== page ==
Since f 0 z , x n k + 1 z is a bounded real sequence, without loss of generality, we may assume lim k f 0 z , x n k + 1 z exists. Consequently, from (3.15), the following limit also exists

lim k ( 1 α n k ) γ ( min { 1 β , 1 μ } γ ) α n k ( x n k S x n k 2 + A x n k T A x n k 2 ) 2 x n k S x n k + A * ( I T ) A x n k 2 .

It turns out that

lim k ( x n k S x n k 2 + A x n k T A x n k 2 ) 2 x n k S x n k + A * ( I T ) A x n k 2 = 0. (3.16)

Taking into consideration that

x n k S x n k 2 + A x n k T A x n k 2 2 max { 1 , A 2 } ( x n k S x n k 2 + A x n k T A x n k 2 ) 2 x n k S x n k + A * ( I T ) A x n k 2 ,

we then deduce from (3.16) that

lim k x n k S x n k = lim k A x n k T A x n k = 0. (3.17)

It follows that any weak cluster point of { x n k } belongs to Ω . Observe that

x n + 1 x n α n x n f n x n + ( 1 α n ) γ τ n y n = α n x n f n x n + ( 1 α n ) γ ( x n S x n 2 + A x n T A x n 2 ) 2 x n S x n + A * ( I T ) A x n 2 .

By (C3) and (3.16), we derive

lim k x n k + 1 x n k = 0.

This means that any weak cluster point of { x n k + 1 } also belongs to Ω . Without loss of generality, we assume that { x n k + 1 } converges weakly to x ¯ Ω . Hence, we obtain

lim sup n σ n lim k 2 f 0 z z , x n k + 1 z = 2 f 0 z z , x ¯ z 0.

due to the fact that z = P Ω f 0 z . Rewriting (3.13) as

δ n + 1 ( 1 α n ( 1 v ) ) δ n + α n ( 1 v ) σ n 1 v , n 0,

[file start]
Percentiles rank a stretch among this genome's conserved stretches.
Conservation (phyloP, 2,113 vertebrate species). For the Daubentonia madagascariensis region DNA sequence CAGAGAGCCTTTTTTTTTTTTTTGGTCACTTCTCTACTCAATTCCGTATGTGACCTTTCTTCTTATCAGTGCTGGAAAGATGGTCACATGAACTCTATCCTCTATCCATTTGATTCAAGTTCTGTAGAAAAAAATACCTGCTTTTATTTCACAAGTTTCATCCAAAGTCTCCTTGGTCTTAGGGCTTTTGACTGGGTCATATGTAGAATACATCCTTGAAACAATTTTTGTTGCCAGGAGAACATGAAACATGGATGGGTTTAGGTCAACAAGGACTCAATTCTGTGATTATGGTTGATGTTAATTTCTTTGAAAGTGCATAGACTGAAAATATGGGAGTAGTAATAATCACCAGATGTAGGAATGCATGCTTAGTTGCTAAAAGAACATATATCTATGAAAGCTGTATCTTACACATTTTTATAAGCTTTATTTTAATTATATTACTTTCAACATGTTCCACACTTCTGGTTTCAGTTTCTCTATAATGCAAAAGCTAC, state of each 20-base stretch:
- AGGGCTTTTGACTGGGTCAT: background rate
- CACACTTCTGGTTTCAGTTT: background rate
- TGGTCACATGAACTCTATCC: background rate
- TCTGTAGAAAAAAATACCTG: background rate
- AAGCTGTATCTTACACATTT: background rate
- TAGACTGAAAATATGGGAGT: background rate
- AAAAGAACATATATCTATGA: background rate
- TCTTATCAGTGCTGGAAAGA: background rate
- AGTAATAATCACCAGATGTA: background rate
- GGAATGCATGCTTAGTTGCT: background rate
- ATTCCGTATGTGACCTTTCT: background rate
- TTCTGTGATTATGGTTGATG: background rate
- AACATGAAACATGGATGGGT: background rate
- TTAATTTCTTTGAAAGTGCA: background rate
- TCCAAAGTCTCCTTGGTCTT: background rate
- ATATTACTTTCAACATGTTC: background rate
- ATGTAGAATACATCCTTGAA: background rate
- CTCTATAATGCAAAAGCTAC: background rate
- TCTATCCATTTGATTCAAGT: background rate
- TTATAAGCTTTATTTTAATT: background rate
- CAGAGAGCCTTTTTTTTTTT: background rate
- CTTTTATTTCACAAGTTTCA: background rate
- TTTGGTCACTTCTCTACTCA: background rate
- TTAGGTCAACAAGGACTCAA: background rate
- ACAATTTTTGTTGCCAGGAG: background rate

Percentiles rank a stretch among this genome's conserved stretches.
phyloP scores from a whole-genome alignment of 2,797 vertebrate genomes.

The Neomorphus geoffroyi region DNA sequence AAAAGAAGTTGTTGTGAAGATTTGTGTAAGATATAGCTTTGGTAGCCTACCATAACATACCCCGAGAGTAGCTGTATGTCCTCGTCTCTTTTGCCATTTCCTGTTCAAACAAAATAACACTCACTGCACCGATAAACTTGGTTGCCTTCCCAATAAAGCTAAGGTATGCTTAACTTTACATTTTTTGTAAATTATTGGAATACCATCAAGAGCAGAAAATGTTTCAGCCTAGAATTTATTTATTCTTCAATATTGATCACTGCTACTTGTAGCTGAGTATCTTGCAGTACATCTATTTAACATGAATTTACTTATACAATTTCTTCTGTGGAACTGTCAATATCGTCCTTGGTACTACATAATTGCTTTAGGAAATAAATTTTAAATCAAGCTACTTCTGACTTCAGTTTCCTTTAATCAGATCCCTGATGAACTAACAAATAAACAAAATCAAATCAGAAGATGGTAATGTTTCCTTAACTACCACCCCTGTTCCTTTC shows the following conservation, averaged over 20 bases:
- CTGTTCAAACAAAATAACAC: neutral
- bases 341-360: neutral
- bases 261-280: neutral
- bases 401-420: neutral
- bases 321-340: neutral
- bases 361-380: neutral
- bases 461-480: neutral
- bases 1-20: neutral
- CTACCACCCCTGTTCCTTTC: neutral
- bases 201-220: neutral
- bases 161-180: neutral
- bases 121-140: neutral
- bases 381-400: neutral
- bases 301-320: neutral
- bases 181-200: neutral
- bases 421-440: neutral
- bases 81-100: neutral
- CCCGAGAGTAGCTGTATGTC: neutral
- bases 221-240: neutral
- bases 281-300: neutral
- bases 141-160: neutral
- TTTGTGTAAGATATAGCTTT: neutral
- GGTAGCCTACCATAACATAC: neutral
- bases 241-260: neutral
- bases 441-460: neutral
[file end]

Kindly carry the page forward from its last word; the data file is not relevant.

and noticing Lemma 2.2, we get x n z as n .

Theorem 3.5 Let S : H 1 H 1 and T : H 2 H 2 be two demicontractive mappings with constants β [ 0,1 ) and μ [ 0,1 ) , respectively. Then the sequence { x n } generated by (1.1) converges strongly to the solution z ( = P Ω f 0 z ) of problem (3.9) under the assumption of Theorem 3.4.

4. Conclusion

In this paper, we consider a class of the split common fixed point problems. By extending results in [16] [17] from the directed mappings or the demicontractive mappings to the demimetric mappings, and a fixed point u H 1 to a sequence mappings { f n } Π , we construct two self-adaptive algorithms for solving the split common fixed point problem. Further, we also establish the weak and strong convergence theorems under some certain appropriate assumptions. The results in this paper are the extension and improvement of the recent results in the literature.

Acknowledgements

This research was supported by the Key Scientific Research Projects of Higher Education Institutions in Henan Province (20A110038).

Conflicts of Interest

The authors declare no conflicts of interest regarding the publication of this paper.

Cite this paper

Chen, X. , Song, Y. , He, J. and Gong, L. (2019) Self-Adaptive Algorithms for the Split Common Fixed Point Problem of the Demimetric Mappings. Journal of Applied Mathematics and Physics, 7, 2187-2199. doi: 10.4236/jamp.2019.710150.

References

[1] Byrne, C. (2004) A Unified Treatment of Some Iterative Algorithms in Signal Processing and Image Reconstruction. Inverse Problems, 20, 103-120.
https://iopscience.iop.org/article/10.1088/0266-5611/20/1/006
https://doi.org/10.1088/0266-5611/20/1/006
[2] Ceng, L.C., Ansari, Q.H. and Yao, J.C. (2012) An Extra Gradient Method for Split Feasibility and Fixed Point Problems. Computers & Mathematics with Applications, 64, 633-642.